Daily News Updates

In Besieged Bakhmut, Everyday Life Is a Struggle to Survive

BAKHMUT, Ukraine—In this besieged city, the last remaining civilians huddle in dank basements and behind sandbagged windows at food-and-shelter hubs. They venture out on bicycles or on foot only for food or other essentials. Downtown streets are empty save for soldiers running from door to door seeking cover, and stray dogs looking for food.

This is Bakhmut, Russia’s main immediate military target and one of the most dangerous places on earth. A city of some 80,000 before the war, known for its sparkling-wine factory, it is now home to barely a few thousand who face a daily struggle to survive, as Russian forces press forward house by house and bombard it with artillery.

“Every trip—to the store, to the barber, to a friend—in Bakhmut can be your last,” said Svitlana Zayarna, a 64-year-old resident, after returning on a recent afternoon to the basement she now calls home. “But somehow life has to go on.”

Bakhmut has been on the front lines of Russia’s push into Ukraine since 2014. Back then, Russia launched a covert invasion and installed a government on a territory just to the east of this city, which was then known as Artemivsk, for a Bolshevik revolutionary.

Locals in Bakhmut have sought shelter and warmth in so-called ‘invincibility centers.’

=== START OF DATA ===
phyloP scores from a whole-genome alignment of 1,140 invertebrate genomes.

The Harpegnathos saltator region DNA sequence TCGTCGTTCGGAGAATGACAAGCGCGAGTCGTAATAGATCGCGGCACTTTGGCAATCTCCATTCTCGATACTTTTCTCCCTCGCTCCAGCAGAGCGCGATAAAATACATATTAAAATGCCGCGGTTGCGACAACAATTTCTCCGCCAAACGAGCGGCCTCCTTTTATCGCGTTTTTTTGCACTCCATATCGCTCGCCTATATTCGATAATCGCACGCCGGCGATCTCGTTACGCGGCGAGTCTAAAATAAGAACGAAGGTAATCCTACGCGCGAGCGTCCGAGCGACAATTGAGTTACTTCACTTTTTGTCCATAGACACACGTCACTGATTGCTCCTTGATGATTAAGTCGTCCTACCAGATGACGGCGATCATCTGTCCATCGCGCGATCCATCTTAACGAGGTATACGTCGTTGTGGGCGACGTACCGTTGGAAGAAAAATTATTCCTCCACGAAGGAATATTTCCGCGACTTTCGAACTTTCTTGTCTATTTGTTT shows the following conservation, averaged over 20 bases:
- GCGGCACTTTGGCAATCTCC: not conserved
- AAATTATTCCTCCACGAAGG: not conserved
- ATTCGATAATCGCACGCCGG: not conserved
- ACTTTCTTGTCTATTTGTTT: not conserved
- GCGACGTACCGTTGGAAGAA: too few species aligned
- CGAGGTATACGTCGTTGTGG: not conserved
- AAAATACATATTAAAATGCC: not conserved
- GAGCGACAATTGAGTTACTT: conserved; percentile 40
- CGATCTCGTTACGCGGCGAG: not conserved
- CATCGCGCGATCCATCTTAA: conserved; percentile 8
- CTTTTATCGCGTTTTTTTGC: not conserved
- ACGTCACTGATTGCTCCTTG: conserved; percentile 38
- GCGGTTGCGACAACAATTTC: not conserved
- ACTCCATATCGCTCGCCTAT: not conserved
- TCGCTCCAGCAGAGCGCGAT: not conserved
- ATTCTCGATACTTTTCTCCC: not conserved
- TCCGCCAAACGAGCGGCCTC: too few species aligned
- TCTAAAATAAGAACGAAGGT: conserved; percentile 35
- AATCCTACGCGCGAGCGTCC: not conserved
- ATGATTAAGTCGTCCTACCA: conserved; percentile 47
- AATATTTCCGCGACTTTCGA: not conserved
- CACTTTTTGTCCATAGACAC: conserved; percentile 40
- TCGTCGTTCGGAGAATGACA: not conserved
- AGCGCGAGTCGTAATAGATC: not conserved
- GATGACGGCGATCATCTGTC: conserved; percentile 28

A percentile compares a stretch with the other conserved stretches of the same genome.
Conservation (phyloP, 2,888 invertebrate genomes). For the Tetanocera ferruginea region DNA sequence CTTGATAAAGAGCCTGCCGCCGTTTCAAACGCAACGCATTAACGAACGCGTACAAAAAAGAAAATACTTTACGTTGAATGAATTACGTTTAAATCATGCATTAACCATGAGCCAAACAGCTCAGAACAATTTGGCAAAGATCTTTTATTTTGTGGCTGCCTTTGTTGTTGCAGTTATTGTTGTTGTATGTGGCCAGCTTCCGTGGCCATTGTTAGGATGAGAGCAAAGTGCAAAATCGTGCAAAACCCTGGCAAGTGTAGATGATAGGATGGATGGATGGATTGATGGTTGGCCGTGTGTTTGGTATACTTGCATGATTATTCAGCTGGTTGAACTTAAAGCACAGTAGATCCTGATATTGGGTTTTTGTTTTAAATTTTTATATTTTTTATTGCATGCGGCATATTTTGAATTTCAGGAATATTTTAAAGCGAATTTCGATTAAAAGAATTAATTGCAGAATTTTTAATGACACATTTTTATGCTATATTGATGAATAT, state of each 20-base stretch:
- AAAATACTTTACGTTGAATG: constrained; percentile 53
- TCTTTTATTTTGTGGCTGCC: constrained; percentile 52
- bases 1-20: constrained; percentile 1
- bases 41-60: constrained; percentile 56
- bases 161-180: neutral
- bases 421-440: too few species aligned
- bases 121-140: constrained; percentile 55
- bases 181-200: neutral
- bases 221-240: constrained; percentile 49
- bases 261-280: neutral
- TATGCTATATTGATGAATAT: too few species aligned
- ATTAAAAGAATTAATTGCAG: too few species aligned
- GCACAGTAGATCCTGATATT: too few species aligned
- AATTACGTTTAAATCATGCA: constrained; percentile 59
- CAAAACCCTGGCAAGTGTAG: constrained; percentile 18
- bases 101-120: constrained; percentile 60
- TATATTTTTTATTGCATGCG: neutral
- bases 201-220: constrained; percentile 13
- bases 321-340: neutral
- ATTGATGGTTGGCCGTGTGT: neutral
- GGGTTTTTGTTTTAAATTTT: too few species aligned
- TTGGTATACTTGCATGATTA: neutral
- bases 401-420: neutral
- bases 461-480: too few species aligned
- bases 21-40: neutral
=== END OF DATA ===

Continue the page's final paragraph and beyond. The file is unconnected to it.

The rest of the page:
The shelters provide some entertainment for children.

Ukraine changed the city’s name to Bakhmut, and it flourished as people and companies fled here from occupied territories. Hipster cafes sprouted and local artists held art exhibitions that showcased local culture.

Then, Russia launched a full-scale invasion last year, and Bakhmut was soon a military target. Russian forces are now hemming it in from the north, east and south. More than a dozen civilians have been killed or wounded this month, according to authorities.

The population of the city has shriveled. Authorities have called on everyone to leave, but many lack the resources, physical strength or willpower to go. Some have been deterred by tales from those who left for the city of Dnipro to the west and returned to Bakhmut after running out of money. Those left are the elderly, the infirm, the indifferent and the so-called zhduny—those waiting for Russia’s arrival.

One 62-year-old Bakhmut resident said she didn’t see any point moving to Dnipro, a major hub for refugees, because “the Russians will take it too.” She described herself as a “Soviet person” who yearns for a return to the time when Russia and Ukraine got along.

“There’s a fight for hearts and minds here,” said Mikhail Puryshev, a volunteer at a so-called “invincibility center” that the lady was visiting, which provides warmth, food, medication and a place to charge devices. He was helping drill a well that will provide water for a set of shower cabins set up in the basement for residents to use. “These ‘invincibility centers’ are a way for Ukraine to keep people on its side.”

A man walks between barricades in Bakhmut.

Women who have stocked up in the western part of Bakhmut cross a makeshift bridge to return to the eastern part of the city.

Life has gone underground. The basement of a former cultural center is now home to dozens of residents. One recent day, the warren of rooms was lit by flickering lamps attached to concrete walls and filled with the smells of body odor and borscht that is cooking on a small stove by the entrance.